Python scripts for analyzing networks of genetic relatedness in ant supercolonies
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LICENSE
MYLA_allSamples_Genotypes.txt
README
ants.py
geocoords_all.csv
netext.py
pynet.py
transforms.py

README

# =============================================================================
#
#    Code & data for
#    Genetic structure of native ant supercolonies varies in space and time, 
#    Molecularar Ecology. 25, 6196-6213 (2016)
#
#    Please cite this paper if you publish something with our code or data. 
#    
#    author: Jari Saramaki, jari.saramaki@aalto.fi
#    v1.0
#
# ============================================================================

# Python modules:
# 	 ants.py - this is the main module for analysis 
#
#	 pynet.py - contains the network class used (pynet.SymmNet)
#	 netext.py - network-related functions
#	 transforms.py - functions that transform networks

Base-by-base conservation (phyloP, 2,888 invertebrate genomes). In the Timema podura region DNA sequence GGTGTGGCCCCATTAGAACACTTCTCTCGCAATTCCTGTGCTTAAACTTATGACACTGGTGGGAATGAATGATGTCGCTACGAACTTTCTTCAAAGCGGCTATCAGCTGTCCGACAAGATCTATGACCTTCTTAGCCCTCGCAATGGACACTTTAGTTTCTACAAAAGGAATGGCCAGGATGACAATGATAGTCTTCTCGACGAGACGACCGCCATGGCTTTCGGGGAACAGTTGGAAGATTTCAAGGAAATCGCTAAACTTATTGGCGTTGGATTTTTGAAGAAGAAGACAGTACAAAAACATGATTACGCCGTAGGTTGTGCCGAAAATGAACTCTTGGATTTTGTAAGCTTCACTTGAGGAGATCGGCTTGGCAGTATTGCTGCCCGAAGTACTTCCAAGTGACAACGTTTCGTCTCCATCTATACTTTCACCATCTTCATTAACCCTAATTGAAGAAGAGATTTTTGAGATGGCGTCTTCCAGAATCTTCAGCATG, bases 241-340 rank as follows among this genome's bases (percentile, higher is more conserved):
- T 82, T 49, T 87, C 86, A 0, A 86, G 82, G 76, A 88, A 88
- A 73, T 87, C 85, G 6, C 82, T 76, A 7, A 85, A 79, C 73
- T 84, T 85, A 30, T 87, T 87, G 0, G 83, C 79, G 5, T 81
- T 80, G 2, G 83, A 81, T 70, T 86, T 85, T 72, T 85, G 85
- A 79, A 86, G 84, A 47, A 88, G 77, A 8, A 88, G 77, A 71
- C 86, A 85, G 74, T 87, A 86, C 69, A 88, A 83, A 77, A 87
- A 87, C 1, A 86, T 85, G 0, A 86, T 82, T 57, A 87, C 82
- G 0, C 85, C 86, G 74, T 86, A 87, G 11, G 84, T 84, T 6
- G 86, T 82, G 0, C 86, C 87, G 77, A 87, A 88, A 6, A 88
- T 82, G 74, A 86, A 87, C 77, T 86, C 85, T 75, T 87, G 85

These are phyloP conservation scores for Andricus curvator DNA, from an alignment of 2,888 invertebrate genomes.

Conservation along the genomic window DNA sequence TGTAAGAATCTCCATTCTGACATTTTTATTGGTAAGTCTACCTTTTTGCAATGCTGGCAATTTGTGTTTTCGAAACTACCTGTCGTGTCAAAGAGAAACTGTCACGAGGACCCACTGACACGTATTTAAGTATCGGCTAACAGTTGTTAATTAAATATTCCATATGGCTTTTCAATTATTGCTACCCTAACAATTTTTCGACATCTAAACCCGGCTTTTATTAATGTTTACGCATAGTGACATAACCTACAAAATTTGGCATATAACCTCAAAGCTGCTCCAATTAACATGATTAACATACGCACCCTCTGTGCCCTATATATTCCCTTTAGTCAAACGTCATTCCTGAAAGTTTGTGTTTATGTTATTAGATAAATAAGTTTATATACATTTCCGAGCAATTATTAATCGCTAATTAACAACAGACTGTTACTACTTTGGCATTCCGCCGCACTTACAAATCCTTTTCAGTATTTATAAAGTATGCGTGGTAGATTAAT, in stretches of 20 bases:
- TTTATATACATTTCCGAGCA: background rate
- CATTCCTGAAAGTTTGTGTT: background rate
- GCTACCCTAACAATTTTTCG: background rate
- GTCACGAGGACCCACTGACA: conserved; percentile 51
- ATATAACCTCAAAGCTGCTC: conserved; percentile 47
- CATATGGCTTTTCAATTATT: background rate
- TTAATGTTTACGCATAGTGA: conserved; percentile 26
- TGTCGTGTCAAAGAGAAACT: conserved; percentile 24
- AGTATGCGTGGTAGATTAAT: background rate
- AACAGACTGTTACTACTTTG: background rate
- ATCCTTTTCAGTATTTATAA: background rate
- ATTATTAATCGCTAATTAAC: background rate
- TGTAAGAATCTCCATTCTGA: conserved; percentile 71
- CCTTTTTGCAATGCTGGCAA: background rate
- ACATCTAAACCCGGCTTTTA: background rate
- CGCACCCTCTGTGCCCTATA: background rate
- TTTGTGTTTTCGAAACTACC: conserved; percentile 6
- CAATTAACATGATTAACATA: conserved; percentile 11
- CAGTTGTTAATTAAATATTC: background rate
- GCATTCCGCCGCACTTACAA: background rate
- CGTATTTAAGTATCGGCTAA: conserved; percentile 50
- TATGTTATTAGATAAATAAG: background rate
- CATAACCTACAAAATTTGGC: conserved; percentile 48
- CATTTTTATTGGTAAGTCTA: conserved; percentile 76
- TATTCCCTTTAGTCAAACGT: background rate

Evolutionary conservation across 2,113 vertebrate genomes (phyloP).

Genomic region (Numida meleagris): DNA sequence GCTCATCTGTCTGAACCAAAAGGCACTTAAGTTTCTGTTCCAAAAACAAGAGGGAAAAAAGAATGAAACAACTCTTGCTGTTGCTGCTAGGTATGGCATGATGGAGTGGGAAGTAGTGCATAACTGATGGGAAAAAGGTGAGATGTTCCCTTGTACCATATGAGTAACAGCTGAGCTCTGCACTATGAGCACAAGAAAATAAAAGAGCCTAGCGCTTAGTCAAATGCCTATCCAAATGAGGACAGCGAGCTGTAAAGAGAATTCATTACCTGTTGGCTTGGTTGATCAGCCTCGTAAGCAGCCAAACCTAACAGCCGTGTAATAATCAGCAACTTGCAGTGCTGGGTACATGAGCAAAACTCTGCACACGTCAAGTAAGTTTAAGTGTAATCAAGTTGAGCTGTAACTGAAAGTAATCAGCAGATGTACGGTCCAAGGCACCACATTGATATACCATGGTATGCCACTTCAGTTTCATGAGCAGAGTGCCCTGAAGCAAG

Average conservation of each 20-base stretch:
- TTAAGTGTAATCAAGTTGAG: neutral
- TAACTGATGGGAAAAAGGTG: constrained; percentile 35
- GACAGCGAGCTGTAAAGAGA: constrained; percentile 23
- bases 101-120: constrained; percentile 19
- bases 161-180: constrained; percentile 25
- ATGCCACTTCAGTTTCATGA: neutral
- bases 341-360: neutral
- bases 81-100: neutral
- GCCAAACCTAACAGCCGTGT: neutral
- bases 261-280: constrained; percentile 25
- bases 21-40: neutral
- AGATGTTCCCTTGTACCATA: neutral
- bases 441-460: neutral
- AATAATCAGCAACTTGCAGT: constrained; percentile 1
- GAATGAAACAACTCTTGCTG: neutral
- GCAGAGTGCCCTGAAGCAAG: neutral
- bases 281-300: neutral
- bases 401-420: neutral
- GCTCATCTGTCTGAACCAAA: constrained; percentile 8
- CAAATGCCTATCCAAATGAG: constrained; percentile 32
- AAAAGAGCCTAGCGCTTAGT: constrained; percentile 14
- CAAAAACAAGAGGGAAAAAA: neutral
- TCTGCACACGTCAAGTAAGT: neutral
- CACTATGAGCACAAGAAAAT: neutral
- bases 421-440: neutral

#	 		
# In practice you should not need to touch anything besides ants.py	

# ====== USAGE EXAMPLE ==============================================
#
# (in e.g. ipython shell, or in a Jupyter Notebook)

# import ants
# alltypes=["eworker","queen","lateworker","malepupa","queenpupa","workerpupa"] # all ant types in data
# antdict=ants.load_relatedness_data(filename="MYLA_allSamples_Genotypes.txt",colonyfilter='MY')  # reads data for the MY supercolony
# net_workers_MY=ants.antnet(antdict,anttypes=["eworker"],reftypes=alltypes) # generates a network for early workers in MY, using early workers and queens for background relateness
# coords = ants.readcoords()
# rshuffle_workers_MY=ants.shuffled_rvalues_conserve(antdict,100,anttypes=["eworker"],reftypes=alltypes) # generates 100 reference nets between early workers with ants randomly shuffled between nests
# ants.plot_map_network_pvalue(net_workers_MY,coords,rshuffle_workers_MY,show='MY')

# ======= PYNET NETWORK FORMAT =======================================
#
# The object net (a pynet.Symmnet object) returns the relatedness between
# sites i and j as follows: net[i][j]
# Note that we add 1.0 to relatedness values because a relatedness of 0.0
# would be interpreted as missing link. So subtract 1.0 whenever necessary.